In the Bible briars and thorns are a sign of God's judgement. They're the harvest we reap for being irresponsible and careless about the way we manage the Earth.
Trees that sing and clap are a sign of plenty and recovery, showing that the Earth is being well managed and is becoming fertile again. The trees celebrate and join in our praise to God whenever all is being put right with the world after a time of war or devastation.
We live in a society where most people are out of touch with nature. Many children don't know the names even of the most common trees, and many of us grown-ups wouldn't recognise most of them in the field if we looked at their shape or their leaves.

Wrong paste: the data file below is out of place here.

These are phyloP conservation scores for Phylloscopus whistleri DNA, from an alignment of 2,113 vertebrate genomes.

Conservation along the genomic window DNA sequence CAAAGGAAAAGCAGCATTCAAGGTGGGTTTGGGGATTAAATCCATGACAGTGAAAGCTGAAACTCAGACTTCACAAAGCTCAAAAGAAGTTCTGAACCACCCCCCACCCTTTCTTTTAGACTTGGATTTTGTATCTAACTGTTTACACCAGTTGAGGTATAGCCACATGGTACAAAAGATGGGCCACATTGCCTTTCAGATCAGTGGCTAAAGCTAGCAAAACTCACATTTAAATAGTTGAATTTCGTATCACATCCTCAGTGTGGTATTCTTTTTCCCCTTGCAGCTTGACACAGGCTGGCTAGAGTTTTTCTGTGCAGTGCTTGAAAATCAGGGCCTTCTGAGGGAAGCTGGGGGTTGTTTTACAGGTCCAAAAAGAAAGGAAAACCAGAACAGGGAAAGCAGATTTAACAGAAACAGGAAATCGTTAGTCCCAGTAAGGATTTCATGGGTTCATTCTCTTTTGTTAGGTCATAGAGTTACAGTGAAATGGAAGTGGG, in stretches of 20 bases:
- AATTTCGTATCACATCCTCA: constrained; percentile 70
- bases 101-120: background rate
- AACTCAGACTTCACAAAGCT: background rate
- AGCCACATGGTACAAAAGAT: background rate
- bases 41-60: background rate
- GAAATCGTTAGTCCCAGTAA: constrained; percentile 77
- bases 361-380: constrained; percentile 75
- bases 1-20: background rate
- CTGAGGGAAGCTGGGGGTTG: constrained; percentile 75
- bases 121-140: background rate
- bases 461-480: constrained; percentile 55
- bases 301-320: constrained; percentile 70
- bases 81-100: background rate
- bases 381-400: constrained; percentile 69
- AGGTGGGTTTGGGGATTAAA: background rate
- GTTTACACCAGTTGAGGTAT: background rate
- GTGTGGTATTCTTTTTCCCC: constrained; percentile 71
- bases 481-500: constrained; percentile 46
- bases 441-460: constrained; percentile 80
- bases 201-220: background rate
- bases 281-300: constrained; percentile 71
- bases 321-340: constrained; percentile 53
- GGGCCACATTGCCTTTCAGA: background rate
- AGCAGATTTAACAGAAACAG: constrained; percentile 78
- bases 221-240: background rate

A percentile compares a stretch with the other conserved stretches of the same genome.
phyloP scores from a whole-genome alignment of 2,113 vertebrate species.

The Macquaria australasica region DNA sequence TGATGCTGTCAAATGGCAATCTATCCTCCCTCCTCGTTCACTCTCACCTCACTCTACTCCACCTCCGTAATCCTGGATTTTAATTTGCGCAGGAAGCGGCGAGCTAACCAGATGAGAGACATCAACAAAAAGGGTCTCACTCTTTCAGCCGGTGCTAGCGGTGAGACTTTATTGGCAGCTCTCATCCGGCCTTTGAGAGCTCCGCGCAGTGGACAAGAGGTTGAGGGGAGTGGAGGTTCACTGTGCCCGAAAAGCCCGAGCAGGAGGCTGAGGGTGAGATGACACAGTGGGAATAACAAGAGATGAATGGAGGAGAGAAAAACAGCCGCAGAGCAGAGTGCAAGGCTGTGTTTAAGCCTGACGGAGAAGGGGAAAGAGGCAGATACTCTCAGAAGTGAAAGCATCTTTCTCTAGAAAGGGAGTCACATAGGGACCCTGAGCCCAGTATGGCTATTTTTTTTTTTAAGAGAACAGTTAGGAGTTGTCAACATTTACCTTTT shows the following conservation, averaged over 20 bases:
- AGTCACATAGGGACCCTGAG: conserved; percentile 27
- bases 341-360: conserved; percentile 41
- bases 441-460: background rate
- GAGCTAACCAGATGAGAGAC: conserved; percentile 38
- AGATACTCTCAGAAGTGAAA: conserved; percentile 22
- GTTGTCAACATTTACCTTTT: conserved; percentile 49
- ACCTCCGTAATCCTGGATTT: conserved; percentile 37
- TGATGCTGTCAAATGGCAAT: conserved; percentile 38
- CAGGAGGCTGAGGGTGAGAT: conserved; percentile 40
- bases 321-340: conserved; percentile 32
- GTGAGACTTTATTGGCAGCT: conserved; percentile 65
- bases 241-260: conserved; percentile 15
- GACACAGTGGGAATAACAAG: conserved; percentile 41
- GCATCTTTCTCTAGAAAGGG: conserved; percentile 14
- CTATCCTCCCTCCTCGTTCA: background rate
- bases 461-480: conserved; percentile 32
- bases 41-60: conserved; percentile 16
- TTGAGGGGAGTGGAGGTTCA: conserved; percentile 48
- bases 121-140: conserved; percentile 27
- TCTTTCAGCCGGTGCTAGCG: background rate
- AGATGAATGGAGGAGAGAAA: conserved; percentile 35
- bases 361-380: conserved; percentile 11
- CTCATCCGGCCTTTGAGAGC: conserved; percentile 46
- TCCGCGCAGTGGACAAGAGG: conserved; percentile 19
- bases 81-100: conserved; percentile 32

The idea of trees singing and clapping seems strange to us, but not to those who really know their trees. John Muir, an American conservationist who helped to set up America’s first national parks, said that as he listened to the sound of the wind in the tree canopies each one spoke to him in a different voice. ‘Each,’ he said, 'Has its own song as it moves.’
The famous monk St Bernard of Clairvaux once said, ‘Believe me, you will find more lessons in the woods than in books.’ Perhaps the biggest lesson is that pollution and environmental damage are preventing our trees from singing.